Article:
One must not also miss the Bontay Baywalk near the park. The 187 meters footbridge was said to be constructed in just 40 days and 40 nights. At the end of this concrete walkway is a three-story observation deck which offers an unobstructed view of the Madridejos shore and the Visayas Sea.

 

An Unnamed Sea Inlet

When most would stop at Kota Park, we chose to go back to our starting point by taking the relatively unknown eastern portion of the island. The narrow roads at this area would lead you through fishing villages, a family selling really delicious torta and some portions where there are still tall trees.

There is also sea inlet located just a few barangays before Santa Fe. The water was deep and calm. There were only very few people that time. My friends were tempted to take a quick dip but since it was already nearing nightfall, we continued our journey back to our resort.

I’ve been to Bantayan three times already but I am still surprised every time. The first was a frenzied and jam-packed day trip (yes, it can actually be done) and the remaining two involved overnight stays at different resorts. What’s especially memorable in the recent trips was that we toured around the island by renting motorbikes (Php300-400 exclusive of fuel), without the aid of maps as well. We just asked for directions from the very warm and friendly locals.

So the next time you go to Bantayan, don’t just stay at the beach. Go around the island when you can. Prepare to be surprised because there is certainly more to be discovered and rediscovered beyond what you may have already known about the island.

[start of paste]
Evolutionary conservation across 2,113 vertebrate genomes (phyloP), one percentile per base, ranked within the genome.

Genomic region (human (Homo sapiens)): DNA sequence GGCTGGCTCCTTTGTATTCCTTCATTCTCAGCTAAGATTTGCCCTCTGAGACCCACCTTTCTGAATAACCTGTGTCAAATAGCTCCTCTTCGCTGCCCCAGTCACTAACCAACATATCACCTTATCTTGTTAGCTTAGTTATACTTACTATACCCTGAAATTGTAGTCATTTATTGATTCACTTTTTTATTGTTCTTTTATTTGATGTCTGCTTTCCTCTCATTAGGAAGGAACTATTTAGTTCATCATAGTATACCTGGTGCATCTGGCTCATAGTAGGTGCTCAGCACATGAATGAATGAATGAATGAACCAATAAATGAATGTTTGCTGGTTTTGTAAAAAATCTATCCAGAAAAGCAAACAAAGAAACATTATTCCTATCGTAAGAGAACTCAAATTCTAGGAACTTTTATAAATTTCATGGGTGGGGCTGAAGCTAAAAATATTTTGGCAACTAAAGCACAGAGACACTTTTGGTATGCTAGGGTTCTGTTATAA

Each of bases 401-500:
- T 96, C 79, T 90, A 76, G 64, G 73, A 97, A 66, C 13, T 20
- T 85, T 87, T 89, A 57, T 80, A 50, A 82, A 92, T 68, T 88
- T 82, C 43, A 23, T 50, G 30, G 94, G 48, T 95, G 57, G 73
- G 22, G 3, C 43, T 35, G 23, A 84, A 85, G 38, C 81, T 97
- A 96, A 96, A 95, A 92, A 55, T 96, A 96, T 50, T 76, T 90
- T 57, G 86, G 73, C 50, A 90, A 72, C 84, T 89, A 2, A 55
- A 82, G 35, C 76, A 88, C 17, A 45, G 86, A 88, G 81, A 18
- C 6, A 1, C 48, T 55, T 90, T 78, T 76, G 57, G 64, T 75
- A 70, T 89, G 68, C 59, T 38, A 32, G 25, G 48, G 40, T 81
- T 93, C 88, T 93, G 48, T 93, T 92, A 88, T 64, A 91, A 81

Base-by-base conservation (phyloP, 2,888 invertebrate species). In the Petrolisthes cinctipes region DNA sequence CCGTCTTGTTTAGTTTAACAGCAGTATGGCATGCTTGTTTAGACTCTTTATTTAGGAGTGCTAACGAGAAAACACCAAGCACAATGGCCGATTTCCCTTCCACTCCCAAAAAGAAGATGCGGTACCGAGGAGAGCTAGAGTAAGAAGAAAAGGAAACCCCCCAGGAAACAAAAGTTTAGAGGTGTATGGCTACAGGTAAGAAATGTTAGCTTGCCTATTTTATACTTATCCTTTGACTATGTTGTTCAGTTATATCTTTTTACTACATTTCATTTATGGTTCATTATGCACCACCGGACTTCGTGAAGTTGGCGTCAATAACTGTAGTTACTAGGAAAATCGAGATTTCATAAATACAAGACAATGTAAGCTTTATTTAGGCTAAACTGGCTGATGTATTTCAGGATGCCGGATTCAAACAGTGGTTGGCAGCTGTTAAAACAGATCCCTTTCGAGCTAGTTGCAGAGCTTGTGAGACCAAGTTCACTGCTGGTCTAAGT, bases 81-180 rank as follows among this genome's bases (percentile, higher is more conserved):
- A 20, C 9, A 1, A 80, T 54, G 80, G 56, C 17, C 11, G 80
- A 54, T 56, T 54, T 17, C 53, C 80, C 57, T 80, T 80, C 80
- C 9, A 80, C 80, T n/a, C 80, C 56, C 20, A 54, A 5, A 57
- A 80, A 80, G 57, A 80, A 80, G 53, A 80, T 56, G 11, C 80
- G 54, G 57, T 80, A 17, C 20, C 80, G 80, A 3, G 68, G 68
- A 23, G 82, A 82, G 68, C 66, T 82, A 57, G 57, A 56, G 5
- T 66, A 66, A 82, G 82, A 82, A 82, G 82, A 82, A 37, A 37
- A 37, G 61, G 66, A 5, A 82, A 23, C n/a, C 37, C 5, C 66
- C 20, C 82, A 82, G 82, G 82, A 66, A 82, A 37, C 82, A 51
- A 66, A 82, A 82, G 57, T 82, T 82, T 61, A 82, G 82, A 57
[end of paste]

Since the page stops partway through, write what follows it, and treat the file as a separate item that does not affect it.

How to get there

From Cebu City, one can reach the island by taking a bus (3 hours) at North Bus Terminal. I would recommend taking the earliest bus out (around 4:00 AM) so that you can catch the first ferry for Sta. Fe Port (7:00 AM) at the Hagnaya Port.

This headstart would give you ample time to find a resort that suits your preference, walk around the town or just chill out by the beach. Aside from renting motorbikes, one could get around the town by trisikads (bikes with improvised passenger carriages).

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4 Comments
  1. Reply

    Manelle

    January 28, 2011

    …shame…i have never been to bantayan either…:| all in good time i hope…
    …who's this guy on the top photo?…i like the way the sand spreads out from his foot…very nice effect you caught there…

  2. Reply

    baktin

    January 29, 2011

    He's Dan, Mike Libby's visitor from the US. Mike also took the shot above by the way.

    Pick at least one Cebu island if you'll have the time this summer. 🙂

  3. Reply

    the broken halo

    January 31, 2015

    i miss bantayan…

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Brennan Mercado
The Philippines

Brennan is an electronics engineer by profession. From time to time, he gets to travel beyond his office cubicle, try new restaurants or catch up with his terribly long list of unread books. He likes museums, spicy food and talking with habal-habal drivers. For now, he's still deciding on whether to play Pokémon GO or not.